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The Fight Against Chinese Green Mercantilism Continues

Last month, the United States International Trade Commission voted to uphold tariffs on solar panels imported from China. The Commerce Department had imposed the tariffs earlier this year in response to China’s heavy subsidization of domestic solar PV manufacturers. However, while the move is welcome, it is important to recognize that is not a magic fix and the fight against Chinese green mercantilism continues.

To be sure, the tariffs are well-justified, as they can simultaneously help level the playing field, discourage China from employing unfair trade practices, and encourage clean energy innovation. But they may be too little, too late. Since the tariffs apply solely to panels made of Chinese-produced solar cells, Chinese companies can avoid them by assembling panels with cells produced elsewhere. ITIF Senior Analyst Matthew Stepp details the result at Forbes:

By shifting its way through loopholes in the tariff ruling, China is rerouting its manufacturing destinations to skirt penalties. In June, Taiwanese solar imports increased 326 percent compared to last year due to China rerouting its solar exports. No doubt, China’s green mercantilist policies are costing them dearly: for every $3 dollars in sales, Chinese solar companies are losing a $1 on average. But China’s green mercantilism strategy is to run out the clock. It took America years to even act and as a result, America’s solar manufactures may not be able to survive much longer without additional action.

Indeed, tariffs or no, damage has already been done from China flooding the global market with artificially cheap panels. “About a dozen panel makers in the United States have gone bankrupt or closed factories since the start of last year,” The New York Times notes. In one telling example, promising start-up Twin Creeks Technologies recently sold its core intellectual property, assets and equipment in a “firesale” to GT Advanced Technologies. Twin Creeks had developed innovative factory equipment that could slice extremely thin silicon wafers, which could potentially reduce the capital equipment-cost of making solar panels by as much as 50 percent. Nevertheless, despite the breakthrough nature of its technology, the company simply could not stay afloat. As Greentech Media observes, “today’s over-capacity solar industry is not hungry for innovation or capital expense – and Twin Creeks was heavy on both.” Sadly, while GT is aiming for commercialization of the acquired technology in late 2014, solar wafer-manufacturing is only one of several industrial applications that the company is considering.

Nor has China itself emerged unscathed. The country employs a host of mercantilist policies, not just solar subsidies – as one ITIF blog post put it,“China wants to become global leaders in exporting today’s clean energy technologies by any means necessary.” But their actions have backfired. The New York Times reported last month: “China’s strategy is in disarray. Though worldwide demand for solar panels and wind turbines has grown rapidly over the last five years, China’s manufacturing capacity has soared even faster, creating enormous oversupply and a ferocious price war. The result is a looming financial disaster.” Yet China does not seem to be backing down on green mercantilism. If anything, the country appears to be doubling down on such policies – just last month, LDK Solar, the world’s second-largest solar wafer maker, became a state-owned enterprise after a string of unsavory government actions failed to shore it up.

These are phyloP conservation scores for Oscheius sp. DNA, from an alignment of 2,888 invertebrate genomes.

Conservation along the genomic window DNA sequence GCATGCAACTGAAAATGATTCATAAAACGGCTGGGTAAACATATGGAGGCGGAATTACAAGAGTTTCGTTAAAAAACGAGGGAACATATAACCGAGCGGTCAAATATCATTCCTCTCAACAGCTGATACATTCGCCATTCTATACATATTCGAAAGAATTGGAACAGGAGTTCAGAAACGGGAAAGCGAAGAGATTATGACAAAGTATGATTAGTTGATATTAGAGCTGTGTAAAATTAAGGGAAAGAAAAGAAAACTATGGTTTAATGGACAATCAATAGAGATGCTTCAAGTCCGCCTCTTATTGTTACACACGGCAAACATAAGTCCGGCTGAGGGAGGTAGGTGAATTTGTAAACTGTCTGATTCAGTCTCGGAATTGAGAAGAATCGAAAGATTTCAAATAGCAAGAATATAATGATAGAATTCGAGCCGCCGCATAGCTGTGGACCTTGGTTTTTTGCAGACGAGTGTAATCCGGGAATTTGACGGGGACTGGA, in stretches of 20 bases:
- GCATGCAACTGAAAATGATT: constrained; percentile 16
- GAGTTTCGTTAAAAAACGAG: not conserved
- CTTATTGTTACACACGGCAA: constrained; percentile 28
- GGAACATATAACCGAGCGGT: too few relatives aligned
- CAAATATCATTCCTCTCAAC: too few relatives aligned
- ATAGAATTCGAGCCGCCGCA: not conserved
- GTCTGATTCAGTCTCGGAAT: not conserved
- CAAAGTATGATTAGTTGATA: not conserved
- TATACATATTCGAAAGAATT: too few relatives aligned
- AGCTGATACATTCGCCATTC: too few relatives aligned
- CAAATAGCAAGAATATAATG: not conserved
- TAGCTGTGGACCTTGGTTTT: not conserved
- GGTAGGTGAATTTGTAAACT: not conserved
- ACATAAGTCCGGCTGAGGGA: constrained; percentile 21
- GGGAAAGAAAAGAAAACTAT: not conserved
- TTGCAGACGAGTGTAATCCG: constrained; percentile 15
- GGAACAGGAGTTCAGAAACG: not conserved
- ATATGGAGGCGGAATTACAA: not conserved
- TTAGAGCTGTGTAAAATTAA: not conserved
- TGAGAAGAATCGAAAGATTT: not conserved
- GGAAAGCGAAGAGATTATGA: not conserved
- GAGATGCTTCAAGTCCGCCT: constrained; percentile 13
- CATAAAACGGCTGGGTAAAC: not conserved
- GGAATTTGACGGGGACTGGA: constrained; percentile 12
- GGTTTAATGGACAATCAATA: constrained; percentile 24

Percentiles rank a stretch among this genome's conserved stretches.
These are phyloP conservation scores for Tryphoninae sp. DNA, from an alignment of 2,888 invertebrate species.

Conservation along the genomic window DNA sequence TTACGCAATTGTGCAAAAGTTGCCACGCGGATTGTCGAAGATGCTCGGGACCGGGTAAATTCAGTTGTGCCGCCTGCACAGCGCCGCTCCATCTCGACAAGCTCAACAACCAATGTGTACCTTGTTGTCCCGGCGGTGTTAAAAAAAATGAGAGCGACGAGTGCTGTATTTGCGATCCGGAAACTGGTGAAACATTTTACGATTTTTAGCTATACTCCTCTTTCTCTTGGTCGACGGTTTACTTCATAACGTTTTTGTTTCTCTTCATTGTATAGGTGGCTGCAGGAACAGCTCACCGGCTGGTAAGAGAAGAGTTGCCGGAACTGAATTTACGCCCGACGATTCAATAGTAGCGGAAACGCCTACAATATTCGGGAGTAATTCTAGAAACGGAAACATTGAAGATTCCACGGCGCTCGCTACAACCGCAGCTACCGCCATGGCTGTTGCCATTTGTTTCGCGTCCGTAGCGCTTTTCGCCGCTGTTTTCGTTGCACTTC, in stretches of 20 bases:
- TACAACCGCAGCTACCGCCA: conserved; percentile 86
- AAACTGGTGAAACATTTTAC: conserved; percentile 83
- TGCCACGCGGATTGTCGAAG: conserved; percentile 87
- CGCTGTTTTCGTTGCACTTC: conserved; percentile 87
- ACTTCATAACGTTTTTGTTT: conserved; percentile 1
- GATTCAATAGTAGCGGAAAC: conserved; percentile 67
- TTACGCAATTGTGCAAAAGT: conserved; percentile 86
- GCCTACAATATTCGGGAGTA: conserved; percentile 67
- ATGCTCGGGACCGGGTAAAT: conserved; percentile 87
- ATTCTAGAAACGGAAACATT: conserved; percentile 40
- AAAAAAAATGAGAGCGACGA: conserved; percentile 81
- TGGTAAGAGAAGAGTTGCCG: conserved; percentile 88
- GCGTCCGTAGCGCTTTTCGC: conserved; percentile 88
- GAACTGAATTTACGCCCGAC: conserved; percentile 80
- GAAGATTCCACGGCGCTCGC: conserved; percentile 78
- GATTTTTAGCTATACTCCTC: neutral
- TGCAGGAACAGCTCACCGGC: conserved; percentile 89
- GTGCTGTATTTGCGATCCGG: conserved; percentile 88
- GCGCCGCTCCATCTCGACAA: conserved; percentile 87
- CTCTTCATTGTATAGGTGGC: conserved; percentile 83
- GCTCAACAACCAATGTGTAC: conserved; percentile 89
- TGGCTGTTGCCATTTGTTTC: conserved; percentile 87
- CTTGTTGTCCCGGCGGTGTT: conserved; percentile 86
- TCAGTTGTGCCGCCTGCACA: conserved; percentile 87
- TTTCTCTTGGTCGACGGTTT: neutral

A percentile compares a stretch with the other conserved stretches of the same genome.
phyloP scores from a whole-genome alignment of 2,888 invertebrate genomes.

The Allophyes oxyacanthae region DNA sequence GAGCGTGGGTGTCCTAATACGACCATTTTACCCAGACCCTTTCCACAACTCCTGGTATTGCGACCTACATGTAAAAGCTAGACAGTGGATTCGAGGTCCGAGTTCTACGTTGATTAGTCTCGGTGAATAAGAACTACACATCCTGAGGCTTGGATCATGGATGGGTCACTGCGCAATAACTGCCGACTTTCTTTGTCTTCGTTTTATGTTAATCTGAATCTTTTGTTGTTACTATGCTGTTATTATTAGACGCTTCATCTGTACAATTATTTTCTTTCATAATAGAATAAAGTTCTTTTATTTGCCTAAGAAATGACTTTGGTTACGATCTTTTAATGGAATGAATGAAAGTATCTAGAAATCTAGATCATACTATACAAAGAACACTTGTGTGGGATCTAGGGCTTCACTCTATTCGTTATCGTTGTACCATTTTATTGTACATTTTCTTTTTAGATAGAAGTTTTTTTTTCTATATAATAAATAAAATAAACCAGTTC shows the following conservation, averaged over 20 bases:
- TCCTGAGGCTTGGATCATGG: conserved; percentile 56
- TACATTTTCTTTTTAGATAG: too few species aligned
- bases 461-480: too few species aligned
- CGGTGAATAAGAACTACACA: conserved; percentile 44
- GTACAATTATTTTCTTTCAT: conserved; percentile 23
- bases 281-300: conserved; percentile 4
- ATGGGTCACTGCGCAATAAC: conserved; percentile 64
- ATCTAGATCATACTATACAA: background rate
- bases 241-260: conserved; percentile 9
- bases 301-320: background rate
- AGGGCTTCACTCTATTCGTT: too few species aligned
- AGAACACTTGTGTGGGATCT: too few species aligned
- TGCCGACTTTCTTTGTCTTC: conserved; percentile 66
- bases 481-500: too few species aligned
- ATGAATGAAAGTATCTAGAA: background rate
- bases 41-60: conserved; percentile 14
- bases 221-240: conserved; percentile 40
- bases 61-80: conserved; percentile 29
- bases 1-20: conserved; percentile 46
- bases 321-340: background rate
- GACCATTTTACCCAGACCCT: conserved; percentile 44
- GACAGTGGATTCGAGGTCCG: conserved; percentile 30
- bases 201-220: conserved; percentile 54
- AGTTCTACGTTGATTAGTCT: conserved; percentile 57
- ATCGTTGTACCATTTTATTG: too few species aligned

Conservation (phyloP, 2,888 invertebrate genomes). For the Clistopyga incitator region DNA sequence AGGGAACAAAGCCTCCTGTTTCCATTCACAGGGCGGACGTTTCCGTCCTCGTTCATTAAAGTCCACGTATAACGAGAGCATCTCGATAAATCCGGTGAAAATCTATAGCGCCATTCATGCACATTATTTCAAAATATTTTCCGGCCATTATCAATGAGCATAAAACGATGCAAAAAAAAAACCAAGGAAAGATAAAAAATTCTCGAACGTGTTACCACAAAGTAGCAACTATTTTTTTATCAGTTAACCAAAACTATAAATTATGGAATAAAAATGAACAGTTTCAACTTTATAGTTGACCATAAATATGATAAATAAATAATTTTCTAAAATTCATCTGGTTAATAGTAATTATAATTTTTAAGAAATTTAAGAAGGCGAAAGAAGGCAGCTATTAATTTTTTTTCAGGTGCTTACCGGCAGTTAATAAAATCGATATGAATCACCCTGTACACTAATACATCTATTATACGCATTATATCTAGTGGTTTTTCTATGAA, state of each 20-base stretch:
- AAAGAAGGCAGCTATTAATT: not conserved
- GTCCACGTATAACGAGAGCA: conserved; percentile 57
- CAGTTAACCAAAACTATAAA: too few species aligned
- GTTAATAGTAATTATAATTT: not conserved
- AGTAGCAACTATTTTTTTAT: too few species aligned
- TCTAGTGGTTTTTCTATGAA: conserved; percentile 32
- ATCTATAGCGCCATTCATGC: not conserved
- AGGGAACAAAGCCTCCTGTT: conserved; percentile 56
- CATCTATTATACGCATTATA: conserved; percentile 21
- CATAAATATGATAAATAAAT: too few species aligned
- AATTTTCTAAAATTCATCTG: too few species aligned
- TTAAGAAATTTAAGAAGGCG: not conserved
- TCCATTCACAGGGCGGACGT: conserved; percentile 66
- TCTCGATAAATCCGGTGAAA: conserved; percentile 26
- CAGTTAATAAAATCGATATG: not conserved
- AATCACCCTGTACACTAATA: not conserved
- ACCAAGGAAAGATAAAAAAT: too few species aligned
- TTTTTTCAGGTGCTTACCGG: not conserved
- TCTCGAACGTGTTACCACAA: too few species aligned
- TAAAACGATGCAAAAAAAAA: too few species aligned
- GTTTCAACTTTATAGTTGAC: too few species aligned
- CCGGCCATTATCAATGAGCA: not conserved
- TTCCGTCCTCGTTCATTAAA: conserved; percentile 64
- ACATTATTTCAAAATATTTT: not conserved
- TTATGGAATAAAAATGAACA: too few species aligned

So what can be done to further combat and discourage Chinese green mercantilism? One ITIF report, Enough is Enough: Confronting Chinese Innovation Mercantilism, lays out five aggressive options, ranging from the already ongoing-retaliatory trade action to building counterbalancing global free-trade coalitions. But the best remedy for less green mercantilism may be more innovation, which is why another ITIF report, Green Mercantilism: Threat to the Clean Economy, proposes a more “carrot-like” option: allowing nations to meet global greenhouse gas reduction obligations by committing to clean energy RD&D investment targets, thus providing an incentive for innovation-focused policies.

China may end up ceasing its mercantilist policies on its own accord; after all, green mercantilism is simply not a long-term sustainable clean energy strategy. But only robust global clean energy innovation can ensure industry growth and the development of much-needed breakthrough technologies – and China hampers that effort every day that it continues unabated on its current path.

Photo credit: Wikimedia Commons.

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